Engineering Ethics

Bell, T. and K. Esch. 1989. The space shuttle: A case of subjective engineering. IEEE Spectrum 26(6): 42-46.
NASA's approach to risk management, which until the Challenger accident focused on design-oriented techniques rather than probabilistic risk analysis. Political factors that have played a large role in shaping NASA's decisions, along with its traditional-engineering-based corporate culture, are examined, and implications for the future Space Station are also considered.

Davis, M. 1996. Some Paradoxes of Whistleblowing. Business and Professional Ethics Journal, 15(1), 3-19.
The paper first describes the "standard theory of whistle-blowing" (DeGeorge's). The standard theory seeks to justify whistleblowing by its ability to prevent harm. The paper then argues that the standard theory is paradoxical, i.e., that it is inconsistent with what we know about whistle-blowers, for example, that whistle-blowers seldom prevent significant harm. The paper then offers a less paradoxical theory of whistle-blowing, one emphasizing obligations arising from complicity in wrongdoing and tests it using one classic case of whistle-blowing, Roger Boisjoly's testimony before the Presidential Commission investigating the 'Challenger' disaster.

Davis, M. 1997. Better Communication between Engineers and Managers: Some Ways to Prevent Many Ethically Hard Choices. Science and Engineering Ethics, 3(2), 171-212. DOI: 10.1007/s11948-997-0008-4
Using the Challenger disaster as an example, the author looks at some ways to improve communication between engineers. Frequent, two-way conversation, can often help prevent some of the ethical issues faced by professional engineers. The article concludes with empirical evidence on the ways in which technical communication can break down, and makes nine recommendations for organizational change to help prevent this kind of breakdown from occurring.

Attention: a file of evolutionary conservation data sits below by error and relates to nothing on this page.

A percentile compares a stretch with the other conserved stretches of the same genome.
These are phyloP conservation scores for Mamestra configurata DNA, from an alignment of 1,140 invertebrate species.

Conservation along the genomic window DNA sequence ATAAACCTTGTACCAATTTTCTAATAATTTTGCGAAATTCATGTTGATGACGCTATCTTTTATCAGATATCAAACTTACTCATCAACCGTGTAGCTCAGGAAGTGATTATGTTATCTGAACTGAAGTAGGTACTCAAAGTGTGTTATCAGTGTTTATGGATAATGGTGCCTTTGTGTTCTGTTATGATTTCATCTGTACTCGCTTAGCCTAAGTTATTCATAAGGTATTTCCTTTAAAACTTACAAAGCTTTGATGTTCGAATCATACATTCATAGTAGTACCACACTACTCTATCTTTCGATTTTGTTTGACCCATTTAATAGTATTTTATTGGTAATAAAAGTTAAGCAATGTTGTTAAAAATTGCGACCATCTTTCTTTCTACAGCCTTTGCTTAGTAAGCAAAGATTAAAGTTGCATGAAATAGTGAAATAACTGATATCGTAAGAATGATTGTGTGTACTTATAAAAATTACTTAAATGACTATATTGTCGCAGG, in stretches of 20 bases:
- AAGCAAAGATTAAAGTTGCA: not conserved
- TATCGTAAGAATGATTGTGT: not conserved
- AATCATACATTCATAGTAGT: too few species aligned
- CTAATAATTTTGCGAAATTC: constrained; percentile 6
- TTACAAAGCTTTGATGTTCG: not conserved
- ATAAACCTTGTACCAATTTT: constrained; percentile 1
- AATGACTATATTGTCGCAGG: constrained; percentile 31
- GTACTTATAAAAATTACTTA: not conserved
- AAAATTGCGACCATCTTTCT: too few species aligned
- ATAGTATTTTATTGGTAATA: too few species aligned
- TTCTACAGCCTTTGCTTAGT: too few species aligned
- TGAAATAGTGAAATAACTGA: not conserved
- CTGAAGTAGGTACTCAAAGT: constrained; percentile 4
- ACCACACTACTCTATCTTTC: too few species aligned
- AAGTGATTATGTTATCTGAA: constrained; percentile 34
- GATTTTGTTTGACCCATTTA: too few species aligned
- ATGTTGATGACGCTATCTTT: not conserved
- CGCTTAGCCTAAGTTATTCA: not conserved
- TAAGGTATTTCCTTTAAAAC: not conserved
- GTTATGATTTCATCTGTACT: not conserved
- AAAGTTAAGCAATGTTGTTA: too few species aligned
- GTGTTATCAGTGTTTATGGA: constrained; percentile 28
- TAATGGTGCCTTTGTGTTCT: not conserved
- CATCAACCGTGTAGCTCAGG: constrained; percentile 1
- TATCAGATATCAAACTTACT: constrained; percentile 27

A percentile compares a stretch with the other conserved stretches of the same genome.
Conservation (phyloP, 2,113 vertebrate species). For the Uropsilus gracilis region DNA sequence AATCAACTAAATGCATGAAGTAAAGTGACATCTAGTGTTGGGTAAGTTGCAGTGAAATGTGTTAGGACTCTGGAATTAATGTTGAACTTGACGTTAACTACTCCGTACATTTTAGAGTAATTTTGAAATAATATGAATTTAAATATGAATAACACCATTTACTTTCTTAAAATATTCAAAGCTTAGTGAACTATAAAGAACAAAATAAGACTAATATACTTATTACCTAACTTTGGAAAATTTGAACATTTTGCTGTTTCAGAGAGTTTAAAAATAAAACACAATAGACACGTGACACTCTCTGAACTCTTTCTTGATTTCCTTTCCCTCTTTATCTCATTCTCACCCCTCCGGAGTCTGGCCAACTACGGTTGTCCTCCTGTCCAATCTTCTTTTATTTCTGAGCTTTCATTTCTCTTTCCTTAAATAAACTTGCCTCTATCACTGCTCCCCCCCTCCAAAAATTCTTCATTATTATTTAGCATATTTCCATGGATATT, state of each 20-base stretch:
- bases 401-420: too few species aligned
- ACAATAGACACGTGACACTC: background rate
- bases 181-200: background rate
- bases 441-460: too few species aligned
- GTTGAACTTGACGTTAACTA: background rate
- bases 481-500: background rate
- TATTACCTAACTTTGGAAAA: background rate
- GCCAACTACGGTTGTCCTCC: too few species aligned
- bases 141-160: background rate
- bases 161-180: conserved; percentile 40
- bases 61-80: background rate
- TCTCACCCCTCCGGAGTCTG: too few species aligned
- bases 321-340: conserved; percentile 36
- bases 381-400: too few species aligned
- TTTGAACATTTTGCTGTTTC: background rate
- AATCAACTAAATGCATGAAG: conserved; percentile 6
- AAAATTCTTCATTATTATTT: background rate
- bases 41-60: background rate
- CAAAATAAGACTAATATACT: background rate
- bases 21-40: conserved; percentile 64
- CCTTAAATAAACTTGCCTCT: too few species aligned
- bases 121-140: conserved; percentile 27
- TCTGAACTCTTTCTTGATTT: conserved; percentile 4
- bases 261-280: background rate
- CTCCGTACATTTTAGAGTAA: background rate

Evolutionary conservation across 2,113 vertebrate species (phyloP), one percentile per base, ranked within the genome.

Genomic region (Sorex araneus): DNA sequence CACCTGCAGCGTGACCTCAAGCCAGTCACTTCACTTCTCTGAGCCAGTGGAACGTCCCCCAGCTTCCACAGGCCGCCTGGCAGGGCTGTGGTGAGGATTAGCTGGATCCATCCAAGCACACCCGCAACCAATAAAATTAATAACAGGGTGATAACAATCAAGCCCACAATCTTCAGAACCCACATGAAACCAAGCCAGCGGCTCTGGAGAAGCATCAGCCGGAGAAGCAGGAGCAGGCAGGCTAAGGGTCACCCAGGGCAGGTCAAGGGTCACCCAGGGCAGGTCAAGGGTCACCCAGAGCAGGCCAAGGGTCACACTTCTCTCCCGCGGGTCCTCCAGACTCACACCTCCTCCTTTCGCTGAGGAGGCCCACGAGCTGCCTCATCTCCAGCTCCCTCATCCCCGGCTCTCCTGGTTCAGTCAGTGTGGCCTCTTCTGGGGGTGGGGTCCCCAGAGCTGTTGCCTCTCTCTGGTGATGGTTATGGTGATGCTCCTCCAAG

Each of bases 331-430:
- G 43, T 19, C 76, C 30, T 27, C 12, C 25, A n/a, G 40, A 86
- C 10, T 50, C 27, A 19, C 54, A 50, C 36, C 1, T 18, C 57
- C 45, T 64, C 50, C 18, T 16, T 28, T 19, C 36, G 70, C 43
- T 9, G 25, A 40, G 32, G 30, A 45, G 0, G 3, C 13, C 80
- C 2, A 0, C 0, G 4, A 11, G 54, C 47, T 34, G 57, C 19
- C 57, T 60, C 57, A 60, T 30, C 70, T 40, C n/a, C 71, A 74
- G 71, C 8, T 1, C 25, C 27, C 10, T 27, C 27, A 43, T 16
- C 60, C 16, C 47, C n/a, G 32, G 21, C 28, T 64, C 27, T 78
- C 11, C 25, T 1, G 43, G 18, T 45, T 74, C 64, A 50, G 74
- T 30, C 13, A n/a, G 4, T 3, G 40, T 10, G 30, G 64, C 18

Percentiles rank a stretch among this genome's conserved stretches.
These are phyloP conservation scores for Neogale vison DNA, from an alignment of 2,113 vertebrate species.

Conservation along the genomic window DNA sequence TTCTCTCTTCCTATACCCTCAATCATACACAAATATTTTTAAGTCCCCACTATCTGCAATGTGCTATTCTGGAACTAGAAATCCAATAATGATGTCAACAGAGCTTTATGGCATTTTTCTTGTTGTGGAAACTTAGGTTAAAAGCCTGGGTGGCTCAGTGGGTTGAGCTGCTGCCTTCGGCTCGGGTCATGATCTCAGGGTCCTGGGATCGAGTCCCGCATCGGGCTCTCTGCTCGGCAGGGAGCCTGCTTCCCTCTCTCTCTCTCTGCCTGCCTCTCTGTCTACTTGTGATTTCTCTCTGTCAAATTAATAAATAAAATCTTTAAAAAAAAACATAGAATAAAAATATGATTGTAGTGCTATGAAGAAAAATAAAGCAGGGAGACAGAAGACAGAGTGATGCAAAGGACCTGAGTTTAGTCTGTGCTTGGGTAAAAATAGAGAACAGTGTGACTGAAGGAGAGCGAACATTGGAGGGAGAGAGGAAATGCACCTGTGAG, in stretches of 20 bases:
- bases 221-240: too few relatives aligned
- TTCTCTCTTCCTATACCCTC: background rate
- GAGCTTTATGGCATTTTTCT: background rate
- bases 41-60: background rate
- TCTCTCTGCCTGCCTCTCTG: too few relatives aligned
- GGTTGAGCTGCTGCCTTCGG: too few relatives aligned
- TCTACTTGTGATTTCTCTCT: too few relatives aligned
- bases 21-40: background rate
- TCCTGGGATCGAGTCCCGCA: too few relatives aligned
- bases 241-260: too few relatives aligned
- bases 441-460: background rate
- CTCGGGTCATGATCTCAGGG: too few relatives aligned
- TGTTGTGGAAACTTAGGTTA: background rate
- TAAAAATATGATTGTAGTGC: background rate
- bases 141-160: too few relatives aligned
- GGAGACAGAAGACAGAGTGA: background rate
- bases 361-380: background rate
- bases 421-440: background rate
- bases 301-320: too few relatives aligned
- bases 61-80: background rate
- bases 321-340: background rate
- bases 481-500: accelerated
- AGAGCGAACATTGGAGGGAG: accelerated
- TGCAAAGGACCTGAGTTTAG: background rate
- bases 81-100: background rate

Dombrowski, P. M. 1991. The lessons of the Challenger investigations. Professional Communication, IEEE Transactions on, 34(4), 211-216. DOI: 10.1109/47.108666
This article investigates how, both in methodology and in findings, the investigations of the Challenger disaster by a Presidential Commission and by a Congressional committee demonstrate that even in highly technical matters meaning is socially constructed. It is found that both investigations emphasized procedural concerns while largely neglecting personal judgment and responsibility, even though the evidence suggests a key role for personal and social judgment.

Dombrowski, P.M. 2007. The Evolving Faces of Ethics in Technical and Professional Communication: Challenger to Columbia. IEEE Transactions on Professional Communications 50:306-319.
Our view of ethics in professional and technical communication has evolved, paralleling developments throughout society. Earlier views on ethics and values have grown into a broad perspective of complex gradations with people at many levels affecting eventual practical outcomes. The organizational culture of NASA, for example, was specifically identified by the Columbia Accident Investigation Board (CAIB) as one of the causes of faulty communication leading to a terribly tragic event. The Challenger investigations of 20 years earlier, on the other hand, focused primarily on physical events, secondarily on professional judgments, and only little on the social and cultural context of the disaster. We learn by failures but also by self-examination. As we see how ethics and values impact technical events, we understand that technological progress is ultimately a human endeavor in which reflection and judgment is as important as measurement and observation.

Feynman, R. 1986. Personal observations on the reliability of the Shuttle. (Appendix to Rogers Commission Report)
Feynman’s observations on the Challenger explosion, relating to differences of risk assessment when performed by different stakeholders.

Gladwell, M. 1996. Blowup. New Yorker (January 22): 32-36